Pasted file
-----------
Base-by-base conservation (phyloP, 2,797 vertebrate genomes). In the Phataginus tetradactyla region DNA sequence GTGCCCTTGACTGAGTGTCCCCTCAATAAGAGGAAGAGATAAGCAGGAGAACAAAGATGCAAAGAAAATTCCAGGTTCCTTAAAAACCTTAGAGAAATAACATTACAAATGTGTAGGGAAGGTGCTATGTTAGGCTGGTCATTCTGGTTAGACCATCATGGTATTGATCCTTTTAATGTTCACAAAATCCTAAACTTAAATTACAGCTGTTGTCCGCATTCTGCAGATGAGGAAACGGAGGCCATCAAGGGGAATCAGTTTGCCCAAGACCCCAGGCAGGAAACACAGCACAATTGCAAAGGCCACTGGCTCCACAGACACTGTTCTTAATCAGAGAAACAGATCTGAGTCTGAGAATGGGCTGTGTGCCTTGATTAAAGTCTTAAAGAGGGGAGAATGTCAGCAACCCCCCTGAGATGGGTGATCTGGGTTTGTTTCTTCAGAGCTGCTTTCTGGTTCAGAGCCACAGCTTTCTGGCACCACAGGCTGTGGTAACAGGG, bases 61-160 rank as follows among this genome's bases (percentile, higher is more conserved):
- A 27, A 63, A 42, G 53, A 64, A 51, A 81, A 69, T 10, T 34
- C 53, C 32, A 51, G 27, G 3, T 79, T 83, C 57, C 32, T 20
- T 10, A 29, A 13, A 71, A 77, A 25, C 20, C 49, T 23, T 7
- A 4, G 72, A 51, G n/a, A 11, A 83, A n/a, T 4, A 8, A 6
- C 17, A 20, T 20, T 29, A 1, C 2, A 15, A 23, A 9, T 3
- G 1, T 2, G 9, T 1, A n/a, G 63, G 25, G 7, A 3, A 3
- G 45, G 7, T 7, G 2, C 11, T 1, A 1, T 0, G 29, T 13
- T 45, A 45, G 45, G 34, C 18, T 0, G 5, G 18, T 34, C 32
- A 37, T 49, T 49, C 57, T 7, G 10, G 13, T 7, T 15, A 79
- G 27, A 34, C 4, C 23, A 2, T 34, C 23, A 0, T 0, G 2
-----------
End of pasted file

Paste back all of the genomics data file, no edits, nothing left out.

Base-by-base conservation (phyloP, 2,797 vertebrate genomes). In the Phataginus tetradactyla region DNA sequence GTGCCCTTGACTGAGTGTCCCCTCAATAAGAGGAAGAGATAAGCAGGAGAACAAAGATGCAAAGAAAATTCCAGGTTCCTTAAAAACCTTAGAGAAATAACATTACAAATGTGTAGGGAAGGTGCTATGTTAGGCTGGTCATTCTGGTTAGACCATCATGGTATTGATCCTTTTAATGTTCACAAAATCCTAAACTTAAATTACAGCTGTTGTCCGCATTCTGCAGATGAGGAAACGGAGGCCATCAAGGGGAATCAGTTTGCCCAAGACCCCAGGCAGGAAACACAGCACAATTGCAAAGGCCACTGGCTCCACAGACACTGTTCTTAATCAGAGAAACAGATCTGAGTCTGAGAATGGGCTGTGTGCCTTGATTAAAGTCTTAAAGAGGGGAGAATGTCAGCAACCCCCCTGAGATGGGTGATCTGGGTTTGTTTCTTCAGAGCTGCTTTCTGGTTCAGAGCCACAGCTTTCTGGCACCACAGGCTGTGGTAACAGGG, bases 61-160 rank as follows among this genome's bases (percentile, higher is more conserved):
- A 27, A 63, A 42, G 53, A 64, A 51, A 81, A 69, T 10, T 34
- C 53, C 32, A 51, G 27, G 3, T 79, T 83, C 57, C 32, T 20
- T 10, A 29, A 13, A 71, A 77, A 25, C 20, C 49, T 23, T 7
- A 4, G 72, A 51, G n/a, A 11, A 83, A n/a, T 4, A 8, A 6
- C 17, A 20, T 20, T 29, A 1, C 2, A 15, A 23, A 9, T 3
- G 1, T 2, G 9, T 1, A n/a, G 63, G 25, G 7, A 3, A 3
- G 45, G 7, T 7, G 2, C 11, T 1, A 1, T 0, G 29, T 13
- T 45, A 45, G 45, G 34, C 18, T 0, G 5, G 18, T 34, C 32
- A 37, T 49, T 49, C 57, T 7, G 10, G 13, T 7, T 15, A 79
- G 27, A 34, C 4, C 23, A 2, T 34, C 23, A 0, T 0, G 2